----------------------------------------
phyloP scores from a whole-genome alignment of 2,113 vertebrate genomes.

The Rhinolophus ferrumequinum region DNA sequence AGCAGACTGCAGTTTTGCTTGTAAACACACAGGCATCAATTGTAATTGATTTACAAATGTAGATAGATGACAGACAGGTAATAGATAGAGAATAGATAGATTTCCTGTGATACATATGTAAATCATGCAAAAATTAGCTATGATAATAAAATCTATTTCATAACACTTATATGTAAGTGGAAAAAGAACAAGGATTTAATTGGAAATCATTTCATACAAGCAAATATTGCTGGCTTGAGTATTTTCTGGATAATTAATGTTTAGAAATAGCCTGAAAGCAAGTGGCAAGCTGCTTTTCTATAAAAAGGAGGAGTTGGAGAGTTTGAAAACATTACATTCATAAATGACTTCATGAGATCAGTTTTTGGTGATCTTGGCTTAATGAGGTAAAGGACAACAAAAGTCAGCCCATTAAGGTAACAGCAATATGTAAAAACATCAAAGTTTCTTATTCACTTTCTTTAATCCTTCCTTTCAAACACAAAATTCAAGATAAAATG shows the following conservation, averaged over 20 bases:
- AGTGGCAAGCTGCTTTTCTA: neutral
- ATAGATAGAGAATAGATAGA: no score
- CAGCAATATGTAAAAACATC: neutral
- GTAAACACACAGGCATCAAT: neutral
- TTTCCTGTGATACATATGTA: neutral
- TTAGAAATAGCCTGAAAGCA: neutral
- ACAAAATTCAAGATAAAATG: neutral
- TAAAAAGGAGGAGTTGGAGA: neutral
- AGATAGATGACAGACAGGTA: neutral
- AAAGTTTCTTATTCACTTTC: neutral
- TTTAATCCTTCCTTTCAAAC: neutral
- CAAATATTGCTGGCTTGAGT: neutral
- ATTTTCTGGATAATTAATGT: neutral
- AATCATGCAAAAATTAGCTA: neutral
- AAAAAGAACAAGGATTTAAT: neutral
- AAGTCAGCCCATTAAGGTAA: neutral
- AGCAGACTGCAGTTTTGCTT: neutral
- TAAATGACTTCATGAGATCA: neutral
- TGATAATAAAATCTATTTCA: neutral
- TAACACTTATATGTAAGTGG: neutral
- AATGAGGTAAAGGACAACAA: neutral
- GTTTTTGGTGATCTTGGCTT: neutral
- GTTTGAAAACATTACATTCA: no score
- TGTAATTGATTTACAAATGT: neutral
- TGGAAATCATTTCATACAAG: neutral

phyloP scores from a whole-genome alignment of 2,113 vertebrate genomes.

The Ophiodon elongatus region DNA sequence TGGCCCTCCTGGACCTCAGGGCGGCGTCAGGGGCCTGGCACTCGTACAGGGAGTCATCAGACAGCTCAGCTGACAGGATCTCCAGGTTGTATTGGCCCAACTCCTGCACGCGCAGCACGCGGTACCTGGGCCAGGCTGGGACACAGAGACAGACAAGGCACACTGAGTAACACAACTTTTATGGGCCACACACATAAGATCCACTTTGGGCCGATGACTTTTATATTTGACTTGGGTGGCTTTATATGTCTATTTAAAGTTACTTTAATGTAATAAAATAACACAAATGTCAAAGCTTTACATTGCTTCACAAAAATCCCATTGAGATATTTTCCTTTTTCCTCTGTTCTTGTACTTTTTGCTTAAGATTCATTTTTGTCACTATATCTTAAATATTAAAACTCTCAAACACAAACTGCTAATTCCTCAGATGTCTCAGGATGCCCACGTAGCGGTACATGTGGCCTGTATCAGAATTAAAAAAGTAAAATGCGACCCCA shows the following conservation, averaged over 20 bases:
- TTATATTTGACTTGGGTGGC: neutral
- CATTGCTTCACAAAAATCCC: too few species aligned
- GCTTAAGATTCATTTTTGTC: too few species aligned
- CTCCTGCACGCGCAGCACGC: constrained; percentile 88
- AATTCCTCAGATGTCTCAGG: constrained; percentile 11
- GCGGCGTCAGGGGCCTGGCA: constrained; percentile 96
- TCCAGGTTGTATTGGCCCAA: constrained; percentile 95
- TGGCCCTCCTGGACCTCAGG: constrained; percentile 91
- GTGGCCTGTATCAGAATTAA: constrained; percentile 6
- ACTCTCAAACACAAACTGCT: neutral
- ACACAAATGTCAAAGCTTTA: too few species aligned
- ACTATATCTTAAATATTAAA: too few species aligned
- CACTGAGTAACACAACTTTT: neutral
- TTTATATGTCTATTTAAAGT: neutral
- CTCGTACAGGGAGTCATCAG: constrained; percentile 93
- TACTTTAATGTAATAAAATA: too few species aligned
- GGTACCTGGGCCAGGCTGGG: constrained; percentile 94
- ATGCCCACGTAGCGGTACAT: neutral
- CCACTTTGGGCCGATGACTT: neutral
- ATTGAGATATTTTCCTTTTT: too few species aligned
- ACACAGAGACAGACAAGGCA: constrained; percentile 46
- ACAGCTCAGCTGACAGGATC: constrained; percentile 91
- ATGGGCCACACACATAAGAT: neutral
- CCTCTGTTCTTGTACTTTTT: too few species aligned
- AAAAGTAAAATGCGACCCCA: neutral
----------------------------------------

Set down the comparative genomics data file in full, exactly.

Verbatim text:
phyloP scores from a whole-genome alignment of 2,113 vertebrate genomes.

The Rhinolophus ferrumequinum region DNA sequence AGCAGACTGCAGTTTTGCTTGTAAACACACAGGCATCAATTGTAATTGATTTACAAATGTAGATAGATGACAGACAGGTAATAGATAGAGAATAGATAGATTTCCTGTGATACATATGTAAATCATGCAAAAATTAGCTATGATAATAAAATCTATTTCATAACACTTATATGTAAGTGGAAAAAGAACAAGGATTTAATTGGAAATCATTTCATACAAGCAAATATTGCTGGCTTGAGTATTTTCTGGATAATTAATGTTTAGAAATAGCCTGAAAGCAAGTGGCAAGCTGCTTTTCTATAAAAAGGAGGAGTTGGAGAGTTTGAAAACATTACATTCATAAATGACTTCATGAGATCAGTTTTTGGTGATCTTGGCTTAATGAGGTAAAGGACAACAAAAGTCAGCCCATTAAGGTAACAGCAATATGTAAAAACATCAAAGTTTCTTATTCACTTTCTTTAATCCTTCCTTTCAAACACAAAATTCAAGATAAAATG shows the following conservation, averaged over 20 bases:
- AGTGGCAAGCTGCTTTTCTA: neutral
- ATAGATAGAGAATAGATAGA: no score
- CAGCAATATGTAAAAACATC: neutral
- GTAAACACACAGGCATCAAT: neutral
- TTTCCTGTGATACATATGTA: neutral
- TTAGAAATAGCCTGAAAGCA: neutral
- ACAAAATTCAAGATAAAATG: neutral
- TAAAAAGGAGGAGTTGGAGA: neutral
- AGATAGATGACAGACAGGTA: neutral
- AAAGTTTCTTATTCACTTTC: neutral
- TTTAATCCTTCCTTTCAAAC: neutral
- CAAATATTGCTGGCTTGAGT: neutral
- ATTTTCTGGATAATTAATGT: neutral
- AATCATGCAAAAATTAGCTA: neutral
- AAAAAGAACAAGGATTTAAT: neutral
- AAGTCAGCCCATTAAGGTAA: neutral
- AGCAGACTGCAGTTTTGCTT: neutral
- TAAATGACTTCATGAGATCA: neutral
- TGATAATAAAATCTATTTCA: neutral
- TAACACTTATATGTAAGTGG: neutral
- AATGAGGTAAAGGACAACAA: neutral
- GTTTTTGGTGATCTTGGCTT: neutral
- GTTTGAAAACATTACATTCA: no score
- TGTAATTGATTTACAAATGT: neutral
- TGGAAATCATTTCATACAAG: neutral

phyloP scores from a whole-genome alignment of 2,113 vertebrate genomes.

The Ophiodon elongatus region DNA sequence TGGCCCTCCTGGACCTCAGGGCGGCGTCAGGGGCCTGGCACTCGTACAGGGAGTCATCAGACAGCTCAGCTGACAGGATCTCCAGGTTGTATTGGCCCAACTCCTGCACGCGCAGCACGCGGTACCTGGGCCAGGCTGGGACACAGAGACAGACAAGGCACACTGAGTAACACAACTTTTATGGGCCACACACATAAGATCCACTTTGGGCCGATGACTTTTATATTTGACTTGGGTGGCTTTATATGTCTATTTAAAGTTACTTTAATGTAATAAAATAACACAAATGTCAAAGCTTTACATTGCTTCACAAAAATCCCATTGAGATATTTTCCTTTTTCCTCTGTTCTTGTACTTTTTGCTTAAGATTCATTTTTGTCACTATATCTTAAATATTAAAACTCTCAAACACAAACTGCTAATTCCTCAGATGTCTCAGGATGCCCACGTAGCGGTACATGTGGCCTGTATCAGAATTAAAAAAGTAAAATGCGACCCCA shows the following conservation, averaged over 20 bases:
- TTATATTTGACTTGGGTGGC: neutral
- CATTGCTTCACAAAAATCCC: too few species aligned
- GCTTAAGATTCATTTTTGTC: too few species aligned
- CTCCTGCACGCGCAGCACGC: constrained; percentile 88
- AATTCCTCAGATGTCTCAGG: constrained; percentile 11
- GCGGCGTCAGGGGCCTGGCA: constrained; percentile 96
- TCCAGGTTGTATTGGCCCAA: constrained; percentile 95
- TGGCCCTCCTGGACCTCAGG: constrained; percentile 91
- GTGGCCTGTATCAGAATTAA: constrained; percentile 6
- ACTCTCAAACACAAACTGCT: neutral
- ACACAAATGTCAAAGCTTTA: too few species aligned
- ACTATATCTTAAATATTAAA: too few species aligned
- CACTGAGTAACACAACTTTT: neutral
- TTTATATGTCTATTTAAAGT: neutral
- CTCGTACAGGGAGTCATCAG: constrained; percentile 93
- TACTTTAATGTAATAAAATA: too few species aligned
- GGTACCTGGGCCAGGCTGGG: constrained; percentile 94
- ATGCCCACGTAGCGGTACAT: neutral
- CCACTTTGGGCCGATGACTT: neutral
- ATTGAGATATTTTCCTTTTT: too few species aligned
- ACACAGAGACAGACAAGGCA: constrained; percentile 46
- ACAGCTCAGCTGACAGGATC: constrained; percentile 91
- ATGGGCCACACACATAAGAT: neutral
- CCTCTGTTCTTGTACTTTTT: too few species aligned
- AAAAGTAAAATGCGACCCCA: neutral